For example, one book is about email -- don't you know you can get yourself in trouble via email? -- and even with Dave Barry writing the review, email is a dull topic. Don't tell me, let me guess. People hit the "send" button hastily, writing lacks the emotional cues of a face-to-face conversation, and blah blah blah.
NYT writer Gina Kolata has written a book about our fatness -- "Rethinking Thin" -- that is reviewed by Slate writer Emily Bazelon:
Kolata ends on a quixotic note, by wondering if perhaps Americans weigh more for the same reason that we’re taller on average than we were a century ago — because we’re in better health. Maybe the extra pounds even help contribute to this well-being.What's "quixotic" about another repetition of the idea that fat people are actually healthy? I suspect this is the sort of thing you say in a book about fat to appeal to the people who would buy a book about fat. If we're getting fatter all the time for the same reason we're getting taller, why does that mean we're more healthy? It seems to mean we have steady access to food, and our bodies evolved to deal with scarcity, so we're really good at using food, loading up when we get the chance, and storing it away for a famine. When the famine never comes -- which is good -- it's bad.
Nirvana! Is Nirvana -- the band -- bad for you? Benjamin Kunkel reviews Everett True's "Nirvana":
[I]t is difficult to hold on, from year to year, to all the strength and pain of being young. It is also difficult to remain quite so completely confused. Yet there is honor in confusion — since figuring out how you feel usually means abandoning one of your truths. And the adolescent, like the artist transformed into a commodity, is right to be confused: right to want to be popular; right to be contemptuous of popularity; right to hate the faults in himself that make his popularity undeserved; and right also to hope that winning a deserved popularity might actually redeem, for a time, the entire category of the popular.There, now, does that help? Should you listen to your Nirvana records again, or do they embarrass you? Would you read a bio of the band?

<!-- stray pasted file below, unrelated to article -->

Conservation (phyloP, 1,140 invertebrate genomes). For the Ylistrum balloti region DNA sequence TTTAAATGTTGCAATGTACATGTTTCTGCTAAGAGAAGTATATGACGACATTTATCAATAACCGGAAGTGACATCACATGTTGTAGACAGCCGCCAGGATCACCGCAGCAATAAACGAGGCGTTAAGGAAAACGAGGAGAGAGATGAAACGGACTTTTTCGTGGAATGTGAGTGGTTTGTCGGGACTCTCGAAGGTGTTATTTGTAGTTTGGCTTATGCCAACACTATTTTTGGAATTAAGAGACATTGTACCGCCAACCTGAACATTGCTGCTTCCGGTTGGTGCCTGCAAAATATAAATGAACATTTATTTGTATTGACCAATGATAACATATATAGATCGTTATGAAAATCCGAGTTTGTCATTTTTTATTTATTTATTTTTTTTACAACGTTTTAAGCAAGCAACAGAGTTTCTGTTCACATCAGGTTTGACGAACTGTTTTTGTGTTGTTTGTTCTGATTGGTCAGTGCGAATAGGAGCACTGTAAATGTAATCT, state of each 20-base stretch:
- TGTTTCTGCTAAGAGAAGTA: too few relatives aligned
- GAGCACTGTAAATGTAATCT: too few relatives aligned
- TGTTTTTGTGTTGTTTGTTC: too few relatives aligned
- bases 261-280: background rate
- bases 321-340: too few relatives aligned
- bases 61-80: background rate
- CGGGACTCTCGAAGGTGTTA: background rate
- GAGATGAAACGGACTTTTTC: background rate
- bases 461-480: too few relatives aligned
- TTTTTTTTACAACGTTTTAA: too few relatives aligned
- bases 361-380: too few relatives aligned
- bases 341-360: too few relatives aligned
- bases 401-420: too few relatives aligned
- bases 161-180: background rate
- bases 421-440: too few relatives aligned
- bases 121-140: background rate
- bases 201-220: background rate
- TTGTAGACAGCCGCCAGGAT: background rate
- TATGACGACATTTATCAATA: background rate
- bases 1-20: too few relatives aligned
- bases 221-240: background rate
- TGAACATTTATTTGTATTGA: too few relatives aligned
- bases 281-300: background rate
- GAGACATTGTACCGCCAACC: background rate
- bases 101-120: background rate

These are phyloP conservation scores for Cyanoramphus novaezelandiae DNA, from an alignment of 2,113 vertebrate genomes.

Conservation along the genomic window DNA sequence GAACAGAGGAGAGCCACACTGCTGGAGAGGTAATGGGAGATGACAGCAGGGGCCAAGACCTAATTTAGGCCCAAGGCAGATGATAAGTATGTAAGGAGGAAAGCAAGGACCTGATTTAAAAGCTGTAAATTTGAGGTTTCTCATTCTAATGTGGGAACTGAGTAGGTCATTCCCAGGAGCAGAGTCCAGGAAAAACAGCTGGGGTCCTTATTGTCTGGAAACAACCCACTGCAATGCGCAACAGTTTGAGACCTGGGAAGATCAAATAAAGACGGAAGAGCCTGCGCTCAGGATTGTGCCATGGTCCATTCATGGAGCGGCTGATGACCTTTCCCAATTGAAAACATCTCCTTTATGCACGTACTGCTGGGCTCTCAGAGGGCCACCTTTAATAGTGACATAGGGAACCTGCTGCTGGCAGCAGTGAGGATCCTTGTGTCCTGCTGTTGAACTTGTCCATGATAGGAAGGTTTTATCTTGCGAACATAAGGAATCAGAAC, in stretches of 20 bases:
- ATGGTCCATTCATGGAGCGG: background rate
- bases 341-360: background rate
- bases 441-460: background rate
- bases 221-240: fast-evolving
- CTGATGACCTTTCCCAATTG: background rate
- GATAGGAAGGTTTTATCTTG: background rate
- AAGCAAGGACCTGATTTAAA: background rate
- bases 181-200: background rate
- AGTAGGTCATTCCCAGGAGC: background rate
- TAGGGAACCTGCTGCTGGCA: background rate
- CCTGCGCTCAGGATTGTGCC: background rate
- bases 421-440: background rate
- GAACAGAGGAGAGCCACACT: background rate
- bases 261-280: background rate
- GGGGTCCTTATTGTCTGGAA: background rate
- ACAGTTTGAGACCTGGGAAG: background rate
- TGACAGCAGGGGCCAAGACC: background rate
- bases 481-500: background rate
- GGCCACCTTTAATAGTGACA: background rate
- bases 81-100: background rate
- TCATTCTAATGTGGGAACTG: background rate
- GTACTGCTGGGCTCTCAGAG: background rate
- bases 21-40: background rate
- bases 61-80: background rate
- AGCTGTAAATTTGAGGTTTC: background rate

Camille Paglia reviews Jon Savage’s "Teenage: The Creation of Youth Culture":
Savage amusingly juxtaposes the earnest social prototype of the “muscular Christian” with the capricious iconoclasm of Arthur Rimbaud and Oscar Wilde. Missing, however, is the Romantic lineage of these writers in Théophile Gautier and other aesthetes : not everything in literature should be interpreted as a direct response to current events or social conditions.Amuse me with juxtapositions and then piss me off by failing to juxtapose something that my capriciously iconoclastic mind juxtaposed.
Here's a review of "The Joys of Drinking." Barbara Holland has written a book about the history of alcohol use, and she's putting a positive spin on it. The Constitution's framers drank a lot, people socialize in bars, etc.
[Holland] can’t abide our current era of moderation. Hip urbanites, she writes, “turned drinking in moderation into a high-class avocation.” Wine tours caught on and microbreweries arrived. The devotees “aren’t drinkers. They’re connoisseurs and critics, priests of ritual, sniffers and tasters, discerning scholars scowling thoughtfully into their glass. Fun has nothing to do with it. ... In the metropolitan haunts of the highly sophisticated, the cocktail is no longer an instrument of friendship but a competitive fashion statement, or one-upmanship.”Is that moderation? You can have different kinds of attitudes and tastes and still drink a lot. And hasn't there always been a high class and a low class approach to drinking? I don't get it. This review, by Robert R. Harris, is just not critical enough, but it is studded with tasty nuggets of information, gving me the feeling the "Bad for You" themed Book Review is just here to entertain us, to play the "most-emailed" list game to win.